One cold December day, in north Kashmir an early morning crackdown seized the village and in dim lights of a sleepish dawn the villagers were forced in hurriedly donned winter gear, towards the freezing fields that lay now barren and exposed to winter frost. Under shadows of guns and behind shouts of aliens, all ages walked away from habitations, in fright and insecurity; the Muezzin lost his morning call for prayers. In time the crack of dawn rose like an aurora and created phantom shadows of the men in fatigues, their guns extending like spears aiming at village chests. The villagers sat on bare, cold ground like rabbits tied in a farm by limitations of the cage, which stood perpetually guarded by the slaughterer.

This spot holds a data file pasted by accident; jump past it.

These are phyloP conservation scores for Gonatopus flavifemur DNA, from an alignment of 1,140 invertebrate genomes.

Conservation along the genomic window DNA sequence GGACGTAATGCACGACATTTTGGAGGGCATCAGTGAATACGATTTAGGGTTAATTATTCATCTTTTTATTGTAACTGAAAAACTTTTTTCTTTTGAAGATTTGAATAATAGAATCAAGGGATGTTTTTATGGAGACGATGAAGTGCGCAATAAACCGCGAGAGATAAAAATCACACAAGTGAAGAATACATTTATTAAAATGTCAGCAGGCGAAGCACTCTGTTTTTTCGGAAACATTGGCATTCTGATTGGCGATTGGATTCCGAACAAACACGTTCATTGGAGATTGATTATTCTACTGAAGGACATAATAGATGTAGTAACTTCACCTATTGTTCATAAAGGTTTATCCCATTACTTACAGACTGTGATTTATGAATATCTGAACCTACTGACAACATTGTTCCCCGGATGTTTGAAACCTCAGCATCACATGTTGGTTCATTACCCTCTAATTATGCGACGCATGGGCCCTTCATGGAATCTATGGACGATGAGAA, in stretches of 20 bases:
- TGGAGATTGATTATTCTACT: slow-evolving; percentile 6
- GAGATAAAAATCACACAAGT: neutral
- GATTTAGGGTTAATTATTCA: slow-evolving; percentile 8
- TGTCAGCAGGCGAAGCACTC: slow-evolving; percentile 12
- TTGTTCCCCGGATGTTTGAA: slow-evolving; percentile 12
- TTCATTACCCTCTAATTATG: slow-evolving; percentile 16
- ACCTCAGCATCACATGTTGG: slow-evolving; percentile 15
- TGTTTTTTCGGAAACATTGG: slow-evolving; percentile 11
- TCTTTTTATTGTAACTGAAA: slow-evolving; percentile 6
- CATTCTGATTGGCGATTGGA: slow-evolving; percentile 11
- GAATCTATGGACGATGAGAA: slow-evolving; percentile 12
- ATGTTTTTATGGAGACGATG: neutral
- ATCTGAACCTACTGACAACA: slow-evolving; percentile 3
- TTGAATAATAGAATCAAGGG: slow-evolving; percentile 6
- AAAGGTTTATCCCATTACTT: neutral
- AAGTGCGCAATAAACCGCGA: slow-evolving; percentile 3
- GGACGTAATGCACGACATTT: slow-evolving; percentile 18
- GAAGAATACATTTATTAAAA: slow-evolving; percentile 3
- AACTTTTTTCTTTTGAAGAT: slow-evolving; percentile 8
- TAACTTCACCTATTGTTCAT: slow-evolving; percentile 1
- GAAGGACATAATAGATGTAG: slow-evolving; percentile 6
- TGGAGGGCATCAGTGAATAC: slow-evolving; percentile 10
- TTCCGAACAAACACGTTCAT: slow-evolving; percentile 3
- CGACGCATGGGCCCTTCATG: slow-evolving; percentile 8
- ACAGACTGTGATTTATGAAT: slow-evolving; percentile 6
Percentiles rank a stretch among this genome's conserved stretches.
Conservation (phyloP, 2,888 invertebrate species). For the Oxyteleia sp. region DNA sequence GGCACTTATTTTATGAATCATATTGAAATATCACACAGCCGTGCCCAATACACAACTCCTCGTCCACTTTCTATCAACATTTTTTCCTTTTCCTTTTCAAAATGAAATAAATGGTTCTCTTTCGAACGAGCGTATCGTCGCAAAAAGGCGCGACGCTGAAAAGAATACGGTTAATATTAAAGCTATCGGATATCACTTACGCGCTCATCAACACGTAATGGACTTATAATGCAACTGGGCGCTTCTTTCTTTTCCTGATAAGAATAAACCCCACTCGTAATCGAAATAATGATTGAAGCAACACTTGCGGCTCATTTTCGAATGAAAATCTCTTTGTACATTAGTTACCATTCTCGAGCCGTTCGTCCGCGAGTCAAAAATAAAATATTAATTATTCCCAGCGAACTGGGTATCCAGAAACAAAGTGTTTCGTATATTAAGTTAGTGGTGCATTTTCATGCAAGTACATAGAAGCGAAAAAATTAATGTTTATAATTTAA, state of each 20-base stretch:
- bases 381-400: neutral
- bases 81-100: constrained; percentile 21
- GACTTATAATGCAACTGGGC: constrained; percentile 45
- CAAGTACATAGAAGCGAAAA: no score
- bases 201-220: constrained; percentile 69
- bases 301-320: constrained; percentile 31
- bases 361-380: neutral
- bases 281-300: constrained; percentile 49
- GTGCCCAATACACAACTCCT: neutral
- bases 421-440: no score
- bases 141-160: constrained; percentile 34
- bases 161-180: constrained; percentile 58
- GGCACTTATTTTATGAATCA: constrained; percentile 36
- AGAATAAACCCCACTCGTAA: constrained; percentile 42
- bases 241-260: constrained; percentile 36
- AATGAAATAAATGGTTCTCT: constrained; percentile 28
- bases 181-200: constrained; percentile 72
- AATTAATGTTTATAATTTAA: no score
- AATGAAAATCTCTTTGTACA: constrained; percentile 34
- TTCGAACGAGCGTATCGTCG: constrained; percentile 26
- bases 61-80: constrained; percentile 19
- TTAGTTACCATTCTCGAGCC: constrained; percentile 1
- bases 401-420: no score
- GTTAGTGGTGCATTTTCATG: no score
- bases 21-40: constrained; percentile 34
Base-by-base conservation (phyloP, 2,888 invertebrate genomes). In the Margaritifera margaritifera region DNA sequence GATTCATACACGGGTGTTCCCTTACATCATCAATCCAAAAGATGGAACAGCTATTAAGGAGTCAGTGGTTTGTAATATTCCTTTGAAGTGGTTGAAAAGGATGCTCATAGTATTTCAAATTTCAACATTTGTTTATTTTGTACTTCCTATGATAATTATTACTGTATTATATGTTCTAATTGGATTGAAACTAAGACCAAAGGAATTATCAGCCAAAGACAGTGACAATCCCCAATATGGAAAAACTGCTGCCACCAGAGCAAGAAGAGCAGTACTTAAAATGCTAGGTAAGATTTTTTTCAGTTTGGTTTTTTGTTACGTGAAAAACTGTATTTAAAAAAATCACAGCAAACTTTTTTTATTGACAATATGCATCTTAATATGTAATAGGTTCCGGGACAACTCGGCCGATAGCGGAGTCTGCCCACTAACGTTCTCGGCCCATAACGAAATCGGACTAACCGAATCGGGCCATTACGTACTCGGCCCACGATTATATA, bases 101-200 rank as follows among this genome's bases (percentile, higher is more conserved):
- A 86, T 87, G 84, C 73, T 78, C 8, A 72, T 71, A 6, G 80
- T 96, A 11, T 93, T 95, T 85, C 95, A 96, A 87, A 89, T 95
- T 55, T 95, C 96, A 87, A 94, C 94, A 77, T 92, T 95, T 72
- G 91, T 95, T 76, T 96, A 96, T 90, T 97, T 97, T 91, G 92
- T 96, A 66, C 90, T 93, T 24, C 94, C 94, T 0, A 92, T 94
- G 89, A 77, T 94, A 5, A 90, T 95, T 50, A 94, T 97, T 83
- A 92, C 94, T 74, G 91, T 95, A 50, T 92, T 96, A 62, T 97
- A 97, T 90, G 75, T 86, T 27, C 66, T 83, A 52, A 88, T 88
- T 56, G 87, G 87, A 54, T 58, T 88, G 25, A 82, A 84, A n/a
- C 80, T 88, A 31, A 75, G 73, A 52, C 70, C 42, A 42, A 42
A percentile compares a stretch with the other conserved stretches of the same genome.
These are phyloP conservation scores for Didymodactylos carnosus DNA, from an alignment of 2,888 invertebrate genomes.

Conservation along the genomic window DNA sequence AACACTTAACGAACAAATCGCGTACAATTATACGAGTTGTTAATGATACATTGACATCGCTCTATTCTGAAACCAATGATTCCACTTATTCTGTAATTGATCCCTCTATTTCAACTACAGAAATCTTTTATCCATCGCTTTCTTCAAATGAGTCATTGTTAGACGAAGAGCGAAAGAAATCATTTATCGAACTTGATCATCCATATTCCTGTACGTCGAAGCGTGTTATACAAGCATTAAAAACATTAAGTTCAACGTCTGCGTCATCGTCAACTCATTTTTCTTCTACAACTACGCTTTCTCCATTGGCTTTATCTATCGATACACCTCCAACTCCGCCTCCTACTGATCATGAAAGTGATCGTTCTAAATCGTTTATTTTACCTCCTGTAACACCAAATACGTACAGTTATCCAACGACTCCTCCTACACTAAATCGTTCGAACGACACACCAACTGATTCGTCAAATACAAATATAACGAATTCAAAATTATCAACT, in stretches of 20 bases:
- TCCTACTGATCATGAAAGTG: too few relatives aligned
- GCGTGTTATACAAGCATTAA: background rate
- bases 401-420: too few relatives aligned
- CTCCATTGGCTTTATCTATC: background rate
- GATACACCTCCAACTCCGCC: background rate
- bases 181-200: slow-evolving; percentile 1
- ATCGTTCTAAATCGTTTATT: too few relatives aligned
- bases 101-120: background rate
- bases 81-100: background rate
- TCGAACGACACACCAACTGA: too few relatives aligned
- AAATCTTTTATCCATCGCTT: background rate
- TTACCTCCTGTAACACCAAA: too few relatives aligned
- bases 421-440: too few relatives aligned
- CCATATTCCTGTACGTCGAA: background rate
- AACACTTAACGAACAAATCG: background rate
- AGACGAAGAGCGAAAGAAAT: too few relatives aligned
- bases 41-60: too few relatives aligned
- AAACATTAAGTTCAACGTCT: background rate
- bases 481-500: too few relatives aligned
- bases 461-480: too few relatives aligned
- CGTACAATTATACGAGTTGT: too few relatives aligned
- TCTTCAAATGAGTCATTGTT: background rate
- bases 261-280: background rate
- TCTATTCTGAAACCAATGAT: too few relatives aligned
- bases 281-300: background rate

As the winter day walked up to its slow pace and as the noon warmed to its own freeze, some order in assembly was being forced by the troops by closing the villagers on one side of the field, just opposite their cavalcade. As the call for gearing up to the identification parade queue was being made in loud voices and menacing gestures, and queues were being formed, the officer seated on a chair at the opposite side was seen ordering and pointing to some of his soldiers. Soon a table was laid at a distance from the village crowd, a TV set placed on it and a VCR connected, powered from the genset that lay behind the line of olive green vehicles, right opposite the crackdown crowd. The ‘Goodwill apparatus’ of the crackdown had been made operational. At the right end flank of the village crowd, Imam Sahib of the village mosque and four of his elderly companions shifted a few steps away and turned their faces towards north, trying to keep away from the movie that was being played while the crackdown queue was crawling. For some moments the elderly Imam Sahib, a lean tall figure in flowing white beard and a white turban on head, and his companions evaded watching the movie, all their life they had avoided watching such modern entertainment, but this reclusiveness was to end soon. The officer had noticed their turning away from the ‘Goodwill apparatus’ and soon four or five soldiers rushed to the right end flank, had these elderly by the collar, kicks and blows accompanied, dragged them like corpses right into the centre front of the crowd and put in direct sight of the TV. ‘We don’t watch movies’ the Imam Sahib cried, ‘we bring movies for you and you avoid watching them. Turn your face away and we will break your faces!’ the soldiers thundered while dispatching more goodbye rifle butts. The elderly in shaking bodies and disheveled hair, messed attires, swollen faces, lowered their gaze trying to avoid the focus on them. Some young men who tried to protest, encountered jackboots and abuse.